Editor's Note: This article was originally published February 25, 2016. As noted below, the $7500 federal tax credit only applies to the first 200,000 electric vehicles an automaker sells. Tesla surpassed 200,000 vehicles in 2018, meaning that the per-vehicle tax credit is being reduced. Customers who take delivery between January 1 and June 30, 2019 will receive a $3750 tax credit, while deliveries from July 1 to December 31, 2019 will get $1875. Deliveries in 2020 will presumably offer no tax credit, unless there is a change to the federal law.
In the last week of December, that the automaker will "cover the tax credit difference" for customers who expected their vehicles delivered by Dec. 31, 2018 but were delayed until 2019. And in early January 2019, Tesla announced it would take $2000 off the base price of every model, to partially make up for the $3750 reduction in tax credits on Tesla vehicles purchased this year.
Below is our original article from 2016, explaining how the federal tax credit works and why Tesla was bound to be the first automaker to reach the 200,000 vehicle limit. Again, the information below is from early 2016.
For anyone who plans to buy a Model S and wants to save some cash, you better get on it.
Many people don't realize this, but the federal incentives that allow consumers up to a $7500 tax credit on any plug-in vehicle begin to expire once a carmaker hits 200,000 units sold in the U.S. No manufacturer has hit that number yet, but Tesla should be the first. And when it will hit this cap has become a topic of .
Most estimates have Tesla hitting 200,000 U.S. sales sometime in late 2017 or the first half of 2018. The timing is important because Tesla's mass-market, $35,000 Model 3 (pre-incentives) won't go into production until 2017. Even without any major delays, there's a good chance only a relatively small portion of Model 3 sedans will be eligible for the full federal credit (individual state incentives would still apply). With delays—which is likely with Tesla— it could be even less. The second quarter after the cap is hit, the credit is halved for two consecutive quarters, and then it goes down to 25 percent for the final quarter before completely disappearing.
The Model 3 is a very important car for Tesla's hurting bottom line and the company's mission of getting more people in electric vehicles, so it's understandable why the 3's launch has received most of the focus. But let's not forget that the Model S and the Model X also lose those incentives. Effectively, in a little more than two years, the full rebate of $7500 could start disappearing. That's roughly the difference between a basic 85kWh Model S and an Autopilot-equipped 85 with the premium interior and Tesla's smart air suspension.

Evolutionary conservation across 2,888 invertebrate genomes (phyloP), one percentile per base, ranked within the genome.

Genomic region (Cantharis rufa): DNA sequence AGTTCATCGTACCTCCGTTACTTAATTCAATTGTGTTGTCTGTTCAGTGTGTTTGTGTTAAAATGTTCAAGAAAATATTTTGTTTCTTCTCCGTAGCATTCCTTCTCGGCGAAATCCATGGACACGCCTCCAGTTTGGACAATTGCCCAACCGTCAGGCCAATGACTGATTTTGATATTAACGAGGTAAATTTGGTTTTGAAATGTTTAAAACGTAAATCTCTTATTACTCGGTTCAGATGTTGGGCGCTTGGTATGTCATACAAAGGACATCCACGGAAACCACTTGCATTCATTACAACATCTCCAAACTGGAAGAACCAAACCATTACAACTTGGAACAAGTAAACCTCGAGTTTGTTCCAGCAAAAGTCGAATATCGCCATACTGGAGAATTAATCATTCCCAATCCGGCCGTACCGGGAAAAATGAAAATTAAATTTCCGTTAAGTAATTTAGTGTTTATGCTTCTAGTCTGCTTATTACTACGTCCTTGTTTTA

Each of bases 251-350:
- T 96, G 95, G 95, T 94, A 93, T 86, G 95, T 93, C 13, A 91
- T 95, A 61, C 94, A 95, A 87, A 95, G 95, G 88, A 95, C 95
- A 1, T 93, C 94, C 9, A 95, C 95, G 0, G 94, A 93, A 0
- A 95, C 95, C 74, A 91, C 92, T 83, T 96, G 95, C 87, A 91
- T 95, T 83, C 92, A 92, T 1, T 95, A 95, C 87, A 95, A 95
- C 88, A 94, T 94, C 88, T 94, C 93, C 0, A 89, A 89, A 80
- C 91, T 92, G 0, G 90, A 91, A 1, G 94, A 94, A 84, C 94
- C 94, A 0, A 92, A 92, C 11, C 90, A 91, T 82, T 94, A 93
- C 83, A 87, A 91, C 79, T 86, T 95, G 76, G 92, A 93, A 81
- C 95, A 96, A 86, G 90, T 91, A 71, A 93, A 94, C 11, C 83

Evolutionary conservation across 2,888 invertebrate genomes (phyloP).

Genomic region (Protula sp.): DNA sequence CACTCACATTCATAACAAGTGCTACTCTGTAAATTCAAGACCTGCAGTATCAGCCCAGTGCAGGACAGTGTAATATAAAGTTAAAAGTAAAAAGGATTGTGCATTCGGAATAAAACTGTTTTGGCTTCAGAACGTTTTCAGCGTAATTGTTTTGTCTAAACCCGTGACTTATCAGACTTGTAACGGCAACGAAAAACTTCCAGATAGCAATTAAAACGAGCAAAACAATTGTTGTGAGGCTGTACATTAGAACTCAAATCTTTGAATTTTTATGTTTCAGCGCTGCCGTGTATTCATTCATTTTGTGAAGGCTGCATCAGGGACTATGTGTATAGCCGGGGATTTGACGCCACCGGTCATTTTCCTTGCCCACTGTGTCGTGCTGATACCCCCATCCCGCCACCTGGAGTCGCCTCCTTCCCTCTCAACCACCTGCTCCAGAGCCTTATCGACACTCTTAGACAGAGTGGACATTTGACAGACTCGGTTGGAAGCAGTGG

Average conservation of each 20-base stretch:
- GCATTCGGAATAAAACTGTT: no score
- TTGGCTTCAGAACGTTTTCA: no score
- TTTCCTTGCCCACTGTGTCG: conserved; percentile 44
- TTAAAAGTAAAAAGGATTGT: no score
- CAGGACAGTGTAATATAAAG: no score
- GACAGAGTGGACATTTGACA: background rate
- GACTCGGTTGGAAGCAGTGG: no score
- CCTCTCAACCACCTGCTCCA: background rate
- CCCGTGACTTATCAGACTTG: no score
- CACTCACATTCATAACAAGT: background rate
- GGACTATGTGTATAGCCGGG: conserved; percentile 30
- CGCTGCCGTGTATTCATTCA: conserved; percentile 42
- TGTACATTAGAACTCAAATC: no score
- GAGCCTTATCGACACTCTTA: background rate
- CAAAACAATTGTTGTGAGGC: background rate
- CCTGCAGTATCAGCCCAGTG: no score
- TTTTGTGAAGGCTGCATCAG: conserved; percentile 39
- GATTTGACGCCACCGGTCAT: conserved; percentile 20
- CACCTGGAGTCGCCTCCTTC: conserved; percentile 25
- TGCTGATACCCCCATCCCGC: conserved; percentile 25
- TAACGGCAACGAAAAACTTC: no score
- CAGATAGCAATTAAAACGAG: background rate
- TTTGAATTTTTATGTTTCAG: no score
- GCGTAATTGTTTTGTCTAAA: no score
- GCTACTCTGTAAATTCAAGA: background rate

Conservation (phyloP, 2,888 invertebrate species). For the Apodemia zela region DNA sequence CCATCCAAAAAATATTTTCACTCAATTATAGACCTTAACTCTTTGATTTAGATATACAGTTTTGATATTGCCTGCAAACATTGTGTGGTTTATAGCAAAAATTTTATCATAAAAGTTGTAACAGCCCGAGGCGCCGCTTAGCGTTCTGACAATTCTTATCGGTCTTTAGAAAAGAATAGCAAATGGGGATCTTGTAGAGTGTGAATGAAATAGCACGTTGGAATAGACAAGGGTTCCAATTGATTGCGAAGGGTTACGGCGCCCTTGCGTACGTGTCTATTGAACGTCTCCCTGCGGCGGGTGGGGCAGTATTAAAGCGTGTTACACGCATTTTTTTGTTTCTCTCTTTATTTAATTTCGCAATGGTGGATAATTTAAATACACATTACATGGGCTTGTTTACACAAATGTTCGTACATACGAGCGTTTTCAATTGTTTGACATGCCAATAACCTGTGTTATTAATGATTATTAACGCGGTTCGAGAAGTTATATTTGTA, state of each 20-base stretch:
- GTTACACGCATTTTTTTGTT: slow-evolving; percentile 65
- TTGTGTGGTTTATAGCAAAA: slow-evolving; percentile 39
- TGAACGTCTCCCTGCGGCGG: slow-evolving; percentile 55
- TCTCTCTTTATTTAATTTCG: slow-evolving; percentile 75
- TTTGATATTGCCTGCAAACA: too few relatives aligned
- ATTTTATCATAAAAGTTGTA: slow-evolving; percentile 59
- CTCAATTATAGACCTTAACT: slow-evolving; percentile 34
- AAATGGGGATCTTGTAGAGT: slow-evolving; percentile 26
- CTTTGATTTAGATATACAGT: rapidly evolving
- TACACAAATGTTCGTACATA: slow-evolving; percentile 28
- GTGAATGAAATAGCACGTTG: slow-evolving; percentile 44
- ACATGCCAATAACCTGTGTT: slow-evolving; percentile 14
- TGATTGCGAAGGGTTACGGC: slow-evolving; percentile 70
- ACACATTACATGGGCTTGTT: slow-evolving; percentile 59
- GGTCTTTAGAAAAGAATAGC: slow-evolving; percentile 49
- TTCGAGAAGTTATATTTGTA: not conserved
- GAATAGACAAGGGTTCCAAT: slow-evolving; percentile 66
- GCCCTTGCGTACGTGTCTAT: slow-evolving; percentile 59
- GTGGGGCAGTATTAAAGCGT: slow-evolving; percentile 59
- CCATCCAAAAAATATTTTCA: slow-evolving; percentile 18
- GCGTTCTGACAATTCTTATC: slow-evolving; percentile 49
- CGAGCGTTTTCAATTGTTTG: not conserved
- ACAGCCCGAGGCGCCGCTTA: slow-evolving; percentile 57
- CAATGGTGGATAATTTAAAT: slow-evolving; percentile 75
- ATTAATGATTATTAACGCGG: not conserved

Two years might sound far off, but the way Tesla's reservation system works, the 200,000 cap could technically be hit much sooner. A reservation essentially saves your spot in line. With Model S sales , the Model X just now hitting full production, and Model 3 reservations beginning on March 31st, overall reservations will likely see a huge spike this year. This is especially true considering the highly anticipated Model 3 will only require a $1000 deposit, as opposed to $5000 or more for the Model S or X.
Tesla's reservation system and its impending loss of EV incentives also raise a critical question for potential Tesla buyers: How will they know if they are buying a vehicle that will qualify for the tax credit? In the immediate future, this isn't a concern, but as new reservations push Tesla closer to the 200,000 mark, buyers will essentially be ordering blind. Tesla doesn't make its reservation numbers public, and even then, there's no way to know how many reservations will actually convert to a final, delivered sale.
When ed about this pending problem, Tesla was forthright about the matter. "Tesla is aware of the issue and we are currently reviewing all available options to support our customers," a Tesla spokesperson told Road & Track.
If all of this hasn't been heady enough, there is also the chance that the incentives could be extended. Established in 2009, the incentives were meant to encourage carmakers to make more EVs by lowering the price enough that consumers would buy them. The thinking was that by the time companies started to hit these limits battery production costs, manufacturing issues, and the charging infrastructure would be sorted out enough that the market could sustain itself. With the Model 3, Chevy Bolt, and a host of new affordable EVs on their way, we'll see if that's true. If not, the credits might be extended to further prop up the industry. Just don't expect that to happen anytime soon with President Obama on his way out and political gridlock likely for whoever lands in the Oval Office.
Which brings us back to the whole point of this post: If you want a Model S or Model X and want to save some cash, you're best off buying one soon. There are way too many variables right now to hold out.